Patricia Licuanan, as a matter of principle, must not resign as chairperson of the Commission on Higher Education. Officials with terms, whether laid down by the Constitution or by the law, have security of tenure during that term. There is no doubt about this. To interpret otherwise is a transgression of the rule of law and will have serious governance consequences. Among others, it is an express violation of legislative intent in case of terms laid down by law for those who have terms provided by the Constitution.
Employees in the civil service, whether holding career or non-career positions, enjoy security of tenure. This right to security of tenure finds basis in no less than the Constitution, which provides in Section 2(3) of Article IX-B that “no officer or employee of the civil service shall be removed or suspended except for cause provided by law.” The Supreme Court expounded this provision in the 1991 case of Jocom v. Regalado in this way: “The constitutional and statutory guarantee of security of tenure is extended to both those in the career and non-career service positions, and the cause under which an employee may be removed or suspended must naturally have some relation to the character or fitness of the officer or employee, for the discharge of the functions of his office.”
It should be recalled that Executive Order No. 292, otherwise known as the “Administrative Code of 1987,” classifies positions in the civil service into career and non-career. The non-career service is described in Section of the Executive Order: “The Non-Career Service shall be characterized by (1) entrance on bases other than those of the usual tests of merit and fitness utilized for the career service; and (2) tenure which is limited to a period specified by law, or which is coterminous with that of the appointing authority or subject to his pleasure, or which is limited to the duration of a particular project for which purpose employment was made.
Under the Administrative Code, the Non-Career Service shall include: “Chairman and members of commissions and boards with fixed terms of office and their personal or confidential staff”. Similarly, Civil Service Commission (CSC) Resolution No. 799, s. 2009 excludes from the coverage of the career executive service (CES) the “Chairman and members of commissions and boards with fixed terms of office.”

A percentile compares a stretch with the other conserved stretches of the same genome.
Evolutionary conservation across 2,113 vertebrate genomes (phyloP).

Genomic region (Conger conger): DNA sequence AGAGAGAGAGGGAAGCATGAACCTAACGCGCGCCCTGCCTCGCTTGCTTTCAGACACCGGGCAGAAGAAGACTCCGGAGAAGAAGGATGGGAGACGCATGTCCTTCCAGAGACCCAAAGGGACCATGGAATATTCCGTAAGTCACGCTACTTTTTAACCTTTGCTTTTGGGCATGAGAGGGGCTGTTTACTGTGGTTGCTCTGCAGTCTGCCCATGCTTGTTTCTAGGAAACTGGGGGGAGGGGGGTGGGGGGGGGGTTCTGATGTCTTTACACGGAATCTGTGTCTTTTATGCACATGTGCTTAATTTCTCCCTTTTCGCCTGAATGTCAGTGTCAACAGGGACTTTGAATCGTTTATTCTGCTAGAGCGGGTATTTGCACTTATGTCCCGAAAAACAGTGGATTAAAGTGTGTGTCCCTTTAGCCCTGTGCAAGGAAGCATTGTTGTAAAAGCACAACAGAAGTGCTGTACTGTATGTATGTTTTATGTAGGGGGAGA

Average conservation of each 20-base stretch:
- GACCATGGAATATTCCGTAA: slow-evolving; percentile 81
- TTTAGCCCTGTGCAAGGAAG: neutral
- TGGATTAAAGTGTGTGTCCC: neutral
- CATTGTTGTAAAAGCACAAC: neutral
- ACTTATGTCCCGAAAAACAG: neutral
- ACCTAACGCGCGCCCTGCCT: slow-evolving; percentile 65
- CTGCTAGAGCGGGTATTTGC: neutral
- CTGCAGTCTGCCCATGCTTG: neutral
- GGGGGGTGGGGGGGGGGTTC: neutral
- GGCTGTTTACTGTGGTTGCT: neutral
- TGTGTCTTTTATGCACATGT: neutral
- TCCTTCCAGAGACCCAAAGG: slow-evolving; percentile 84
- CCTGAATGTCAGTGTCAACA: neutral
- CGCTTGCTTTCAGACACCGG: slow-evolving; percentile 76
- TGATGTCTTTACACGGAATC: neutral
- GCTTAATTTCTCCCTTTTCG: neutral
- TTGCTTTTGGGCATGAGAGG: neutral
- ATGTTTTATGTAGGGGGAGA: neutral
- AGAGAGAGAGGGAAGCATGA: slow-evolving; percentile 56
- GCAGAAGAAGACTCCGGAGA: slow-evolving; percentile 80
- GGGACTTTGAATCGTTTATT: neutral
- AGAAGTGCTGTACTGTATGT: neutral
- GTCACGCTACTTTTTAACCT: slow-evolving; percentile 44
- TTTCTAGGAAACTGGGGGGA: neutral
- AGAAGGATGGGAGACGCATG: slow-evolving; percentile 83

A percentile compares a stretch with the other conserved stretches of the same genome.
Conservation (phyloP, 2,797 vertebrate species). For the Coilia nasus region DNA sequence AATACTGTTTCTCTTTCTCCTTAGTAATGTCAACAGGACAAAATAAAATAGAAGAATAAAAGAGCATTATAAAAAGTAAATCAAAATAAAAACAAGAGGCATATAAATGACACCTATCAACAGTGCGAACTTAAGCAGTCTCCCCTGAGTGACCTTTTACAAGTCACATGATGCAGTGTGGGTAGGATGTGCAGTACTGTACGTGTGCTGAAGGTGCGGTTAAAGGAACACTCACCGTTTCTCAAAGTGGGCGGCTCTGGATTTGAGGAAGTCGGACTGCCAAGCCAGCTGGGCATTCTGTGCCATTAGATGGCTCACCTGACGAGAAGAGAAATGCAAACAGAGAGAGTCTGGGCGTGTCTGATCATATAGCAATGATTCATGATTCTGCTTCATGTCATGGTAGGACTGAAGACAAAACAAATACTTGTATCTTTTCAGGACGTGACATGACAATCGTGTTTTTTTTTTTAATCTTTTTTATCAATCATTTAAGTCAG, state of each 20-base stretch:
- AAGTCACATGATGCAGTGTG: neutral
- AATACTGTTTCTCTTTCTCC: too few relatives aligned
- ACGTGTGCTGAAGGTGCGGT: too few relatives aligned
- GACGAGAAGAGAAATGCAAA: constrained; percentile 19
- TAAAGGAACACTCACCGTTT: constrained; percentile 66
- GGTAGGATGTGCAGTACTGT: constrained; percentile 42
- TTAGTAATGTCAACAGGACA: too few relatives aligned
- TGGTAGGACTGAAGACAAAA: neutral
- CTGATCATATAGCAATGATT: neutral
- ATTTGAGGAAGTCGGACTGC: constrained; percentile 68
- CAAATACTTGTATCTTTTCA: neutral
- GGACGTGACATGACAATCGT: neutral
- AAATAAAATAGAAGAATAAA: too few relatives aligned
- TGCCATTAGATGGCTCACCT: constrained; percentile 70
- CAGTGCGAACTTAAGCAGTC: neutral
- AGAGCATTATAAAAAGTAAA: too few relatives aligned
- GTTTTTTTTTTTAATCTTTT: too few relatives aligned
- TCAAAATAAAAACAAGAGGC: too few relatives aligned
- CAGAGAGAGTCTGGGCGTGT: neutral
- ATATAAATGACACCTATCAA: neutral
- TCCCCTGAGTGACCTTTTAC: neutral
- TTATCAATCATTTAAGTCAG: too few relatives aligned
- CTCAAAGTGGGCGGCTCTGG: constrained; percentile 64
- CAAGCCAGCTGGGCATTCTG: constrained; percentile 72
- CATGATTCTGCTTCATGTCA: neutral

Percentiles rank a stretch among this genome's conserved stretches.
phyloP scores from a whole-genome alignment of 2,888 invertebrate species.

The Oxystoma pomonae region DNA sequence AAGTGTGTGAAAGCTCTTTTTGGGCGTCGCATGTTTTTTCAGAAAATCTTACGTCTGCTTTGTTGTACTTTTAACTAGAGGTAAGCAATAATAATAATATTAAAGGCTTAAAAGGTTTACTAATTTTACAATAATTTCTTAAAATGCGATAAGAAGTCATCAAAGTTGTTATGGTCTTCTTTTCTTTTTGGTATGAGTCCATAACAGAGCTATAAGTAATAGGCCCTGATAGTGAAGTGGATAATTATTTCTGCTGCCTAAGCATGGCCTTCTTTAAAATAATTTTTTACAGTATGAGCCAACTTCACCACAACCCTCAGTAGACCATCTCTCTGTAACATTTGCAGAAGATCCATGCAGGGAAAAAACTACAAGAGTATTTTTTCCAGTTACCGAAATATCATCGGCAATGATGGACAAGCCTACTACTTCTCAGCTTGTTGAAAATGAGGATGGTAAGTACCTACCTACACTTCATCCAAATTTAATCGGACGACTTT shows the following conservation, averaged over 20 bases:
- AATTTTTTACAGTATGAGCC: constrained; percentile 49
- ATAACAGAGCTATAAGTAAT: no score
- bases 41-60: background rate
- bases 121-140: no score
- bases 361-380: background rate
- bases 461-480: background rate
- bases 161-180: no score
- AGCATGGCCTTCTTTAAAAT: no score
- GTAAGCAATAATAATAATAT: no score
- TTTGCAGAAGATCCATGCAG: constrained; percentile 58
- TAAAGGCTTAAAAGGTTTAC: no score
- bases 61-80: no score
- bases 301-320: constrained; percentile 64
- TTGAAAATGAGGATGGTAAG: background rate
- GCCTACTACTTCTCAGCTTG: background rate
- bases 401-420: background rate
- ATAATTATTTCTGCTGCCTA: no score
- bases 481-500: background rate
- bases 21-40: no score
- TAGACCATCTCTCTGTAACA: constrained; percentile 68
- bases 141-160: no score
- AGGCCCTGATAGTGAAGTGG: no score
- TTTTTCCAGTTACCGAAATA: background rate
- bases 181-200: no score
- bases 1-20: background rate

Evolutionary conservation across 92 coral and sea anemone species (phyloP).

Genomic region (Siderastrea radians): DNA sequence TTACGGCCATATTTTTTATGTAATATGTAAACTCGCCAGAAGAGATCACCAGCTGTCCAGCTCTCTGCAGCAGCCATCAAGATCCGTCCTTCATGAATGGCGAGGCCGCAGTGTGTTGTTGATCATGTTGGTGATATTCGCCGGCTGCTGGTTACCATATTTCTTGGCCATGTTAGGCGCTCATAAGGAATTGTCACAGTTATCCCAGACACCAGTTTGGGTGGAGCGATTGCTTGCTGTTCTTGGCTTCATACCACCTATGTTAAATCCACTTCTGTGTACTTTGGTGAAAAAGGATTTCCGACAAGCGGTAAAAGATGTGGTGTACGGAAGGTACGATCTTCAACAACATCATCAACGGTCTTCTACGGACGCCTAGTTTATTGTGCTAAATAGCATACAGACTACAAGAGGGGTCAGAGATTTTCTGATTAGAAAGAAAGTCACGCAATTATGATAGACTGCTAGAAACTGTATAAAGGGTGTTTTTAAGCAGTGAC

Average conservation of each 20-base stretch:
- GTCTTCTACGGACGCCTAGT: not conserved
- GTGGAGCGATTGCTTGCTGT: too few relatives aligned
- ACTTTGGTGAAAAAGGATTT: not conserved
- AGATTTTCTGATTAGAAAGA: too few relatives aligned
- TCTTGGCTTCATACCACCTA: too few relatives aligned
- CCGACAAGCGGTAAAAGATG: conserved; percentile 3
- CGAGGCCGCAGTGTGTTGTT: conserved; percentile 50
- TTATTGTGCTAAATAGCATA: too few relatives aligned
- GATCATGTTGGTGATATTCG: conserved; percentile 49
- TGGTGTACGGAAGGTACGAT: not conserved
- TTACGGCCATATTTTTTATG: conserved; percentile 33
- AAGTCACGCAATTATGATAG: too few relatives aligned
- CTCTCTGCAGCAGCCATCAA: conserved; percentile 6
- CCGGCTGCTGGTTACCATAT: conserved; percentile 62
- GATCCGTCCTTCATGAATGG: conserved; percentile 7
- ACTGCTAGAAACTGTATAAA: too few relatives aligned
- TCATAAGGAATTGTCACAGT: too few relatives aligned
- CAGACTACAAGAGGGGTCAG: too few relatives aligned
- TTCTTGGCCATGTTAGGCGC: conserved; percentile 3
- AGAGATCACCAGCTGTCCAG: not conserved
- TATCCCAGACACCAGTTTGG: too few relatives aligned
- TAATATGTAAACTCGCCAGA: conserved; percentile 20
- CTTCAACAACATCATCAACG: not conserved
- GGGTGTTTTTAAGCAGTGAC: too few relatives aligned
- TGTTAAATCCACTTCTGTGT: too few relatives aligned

In the 2006 case of Office of the President v. Buenaobra, the Supreme Court categorized the position of the chairperson of the Komisyon sa Wikang Pilipino as non-career, because a statute creating the subject government agency, Republic Act (R.A.) No. 7104, specifically fixes/limits the term of the KWP chairperson, who is appointed by the President, to seven years. In ruling that the respondent in the said case was improperly removed from her non-career position, the Court reiterated that even non-career service personnel enjoy security of tenure, such that they may only be removed upon observance of due process and for just cause. Otherwise stated, non-career service personnel whose tenure is specifically fixed or provided by law cannot be removed from office at the pleasure of the appointing authority.
The Buenaobra case is more apropos to the situation at hand, since like the KWP chairperson, the term of office of the chairperson of the Commission on Higher Education (CHED) is fixed by law. Section 5 of R.A. No. 7722, otherwise known as the “Higher Education Act of 1994”, provides that the President shall appoint the full-time chairman and the commissioners for a term of four years, without prejudice to one reappointment.